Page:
clock menu more-arrow no yes

Filed under:

Why scaring people is so hard

New, 4 comments

The art of the scare

Creating emotion in the viewer through any art form takes skill, but fans of cinema often overlook the precision required in getting a truly big scare from an audience.

The short video above deconstructs a few scary moments in film, and it does a great job of explaining why the editing and scene composition is so important for horror films — or any moment in a movie that’s supposed to be scary.

lights out scare

Having two different versions of the same basic scare is also helpful when it comes to zeroing in on what causes an audience reaction, and what may dull the effect of a scare. There are so many elements that have to work together for a truly great scare that I'd argue good horror is one of the most technically demanding achievements in cinema, and sadly that goes along with a somewhat chronic lack of respect.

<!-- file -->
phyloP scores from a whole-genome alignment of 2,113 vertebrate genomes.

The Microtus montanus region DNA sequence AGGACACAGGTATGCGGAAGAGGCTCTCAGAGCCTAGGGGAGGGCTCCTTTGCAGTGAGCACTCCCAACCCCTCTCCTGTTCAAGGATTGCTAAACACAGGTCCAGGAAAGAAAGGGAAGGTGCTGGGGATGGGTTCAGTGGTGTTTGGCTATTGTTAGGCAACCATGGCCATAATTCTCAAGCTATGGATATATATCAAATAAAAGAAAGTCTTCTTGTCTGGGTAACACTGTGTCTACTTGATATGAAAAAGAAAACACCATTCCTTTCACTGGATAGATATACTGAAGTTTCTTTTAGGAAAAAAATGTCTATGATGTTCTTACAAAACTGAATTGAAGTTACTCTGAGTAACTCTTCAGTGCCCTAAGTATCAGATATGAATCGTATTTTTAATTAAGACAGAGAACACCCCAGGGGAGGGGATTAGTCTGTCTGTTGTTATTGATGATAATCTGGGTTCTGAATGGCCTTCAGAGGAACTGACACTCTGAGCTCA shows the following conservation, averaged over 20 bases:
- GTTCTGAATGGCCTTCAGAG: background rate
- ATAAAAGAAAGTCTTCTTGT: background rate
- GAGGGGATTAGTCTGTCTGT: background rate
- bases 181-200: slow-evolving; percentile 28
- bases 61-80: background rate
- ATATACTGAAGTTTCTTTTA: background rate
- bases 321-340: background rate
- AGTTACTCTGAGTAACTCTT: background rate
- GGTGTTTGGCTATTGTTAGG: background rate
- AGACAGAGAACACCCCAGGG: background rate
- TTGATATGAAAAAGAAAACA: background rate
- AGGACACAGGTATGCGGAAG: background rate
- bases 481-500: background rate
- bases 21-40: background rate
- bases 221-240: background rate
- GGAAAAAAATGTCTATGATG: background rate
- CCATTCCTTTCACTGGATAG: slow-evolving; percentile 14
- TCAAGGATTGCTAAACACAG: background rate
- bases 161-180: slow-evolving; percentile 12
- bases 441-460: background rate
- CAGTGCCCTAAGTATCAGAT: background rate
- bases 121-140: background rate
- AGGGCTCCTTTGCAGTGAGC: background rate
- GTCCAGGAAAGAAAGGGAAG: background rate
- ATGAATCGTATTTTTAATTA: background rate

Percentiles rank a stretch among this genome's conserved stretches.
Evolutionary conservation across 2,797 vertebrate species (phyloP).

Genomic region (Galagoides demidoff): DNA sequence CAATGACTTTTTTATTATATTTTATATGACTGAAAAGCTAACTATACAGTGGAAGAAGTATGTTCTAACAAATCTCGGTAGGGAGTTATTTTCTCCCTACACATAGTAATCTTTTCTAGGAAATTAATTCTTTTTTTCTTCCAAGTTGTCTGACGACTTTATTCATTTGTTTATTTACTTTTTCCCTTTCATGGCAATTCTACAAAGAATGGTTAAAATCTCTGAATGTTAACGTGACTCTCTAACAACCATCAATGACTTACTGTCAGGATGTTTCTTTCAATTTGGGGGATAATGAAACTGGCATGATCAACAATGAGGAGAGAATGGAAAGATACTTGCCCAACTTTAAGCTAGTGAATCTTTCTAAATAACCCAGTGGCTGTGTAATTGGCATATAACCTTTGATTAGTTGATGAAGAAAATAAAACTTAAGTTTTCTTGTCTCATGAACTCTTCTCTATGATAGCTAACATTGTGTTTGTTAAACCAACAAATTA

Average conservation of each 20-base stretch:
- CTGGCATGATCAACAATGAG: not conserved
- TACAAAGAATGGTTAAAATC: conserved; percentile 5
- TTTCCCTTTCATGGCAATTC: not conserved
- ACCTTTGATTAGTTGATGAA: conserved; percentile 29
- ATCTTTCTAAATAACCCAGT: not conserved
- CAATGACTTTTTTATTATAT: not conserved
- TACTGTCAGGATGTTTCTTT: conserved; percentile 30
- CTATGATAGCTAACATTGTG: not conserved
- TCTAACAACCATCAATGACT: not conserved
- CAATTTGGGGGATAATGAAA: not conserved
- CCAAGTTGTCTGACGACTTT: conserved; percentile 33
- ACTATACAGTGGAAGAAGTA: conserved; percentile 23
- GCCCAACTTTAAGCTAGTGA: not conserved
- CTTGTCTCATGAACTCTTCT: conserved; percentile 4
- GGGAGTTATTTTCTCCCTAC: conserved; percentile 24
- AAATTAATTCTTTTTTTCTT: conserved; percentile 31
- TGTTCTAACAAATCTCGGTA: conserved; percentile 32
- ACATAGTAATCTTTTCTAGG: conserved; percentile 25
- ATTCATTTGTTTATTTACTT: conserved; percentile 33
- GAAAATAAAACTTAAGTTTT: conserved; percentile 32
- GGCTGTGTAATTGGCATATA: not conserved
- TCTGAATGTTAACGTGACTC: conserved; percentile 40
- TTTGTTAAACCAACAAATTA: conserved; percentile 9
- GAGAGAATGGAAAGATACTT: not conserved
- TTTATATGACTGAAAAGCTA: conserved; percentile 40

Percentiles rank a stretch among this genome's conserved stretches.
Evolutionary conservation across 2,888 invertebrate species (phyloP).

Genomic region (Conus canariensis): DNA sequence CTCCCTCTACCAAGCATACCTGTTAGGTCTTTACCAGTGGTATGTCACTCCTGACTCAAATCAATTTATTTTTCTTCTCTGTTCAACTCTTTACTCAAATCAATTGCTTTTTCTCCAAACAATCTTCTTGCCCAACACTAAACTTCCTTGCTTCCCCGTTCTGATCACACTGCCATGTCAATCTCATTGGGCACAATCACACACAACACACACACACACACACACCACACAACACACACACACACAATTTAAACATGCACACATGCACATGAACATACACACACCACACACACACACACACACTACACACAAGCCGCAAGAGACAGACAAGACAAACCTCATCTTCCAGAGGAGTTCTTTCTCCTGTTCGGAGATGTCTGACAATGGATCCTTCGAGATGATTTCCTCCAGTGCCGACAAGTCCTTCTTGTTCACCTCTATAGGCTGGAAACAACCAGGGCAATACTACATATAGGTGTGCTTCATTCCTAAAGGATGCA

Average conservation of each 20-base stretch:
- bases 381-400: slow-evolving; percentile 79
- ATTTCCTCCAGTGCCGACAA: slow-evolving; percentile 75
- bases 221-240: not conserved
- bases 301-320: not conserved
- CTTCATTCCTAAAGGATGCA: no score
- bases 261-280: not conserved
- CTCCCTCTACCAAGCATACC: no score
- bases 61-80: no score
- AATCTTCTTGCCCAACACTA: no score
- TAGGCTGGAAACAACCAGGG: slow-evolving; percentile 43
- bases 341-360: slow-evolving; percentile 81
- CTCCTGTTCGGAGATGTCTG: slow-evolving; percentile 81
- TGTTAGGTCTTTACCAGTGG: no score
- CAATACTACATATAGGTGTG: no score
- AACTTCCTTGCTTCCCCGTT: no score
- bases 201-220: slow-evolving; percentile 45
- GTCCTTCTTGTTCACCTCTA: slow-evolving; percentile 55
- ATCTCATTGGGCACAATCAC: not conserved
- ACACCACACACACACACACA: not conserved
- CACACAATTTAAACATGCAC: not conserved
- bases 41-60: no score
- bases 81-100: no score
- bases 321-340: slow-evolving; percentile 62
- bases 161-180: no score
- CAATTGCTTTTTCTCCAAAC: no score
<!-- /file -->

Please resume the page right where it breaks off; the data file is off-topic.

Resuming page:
If you get a great scare out of your audience? You did a lot of things right, and it's very easy to mess up. It's similar, in many ways, to comedy. Check out this look at the films of Edgar Wright to explore why visual comedy is another incredibly demanding art form.

The next time a movie really shakes you up, or makes you laugh for that matter, take a minute to really appreciate the craft that goes into those emotional responses. It's harder than you think.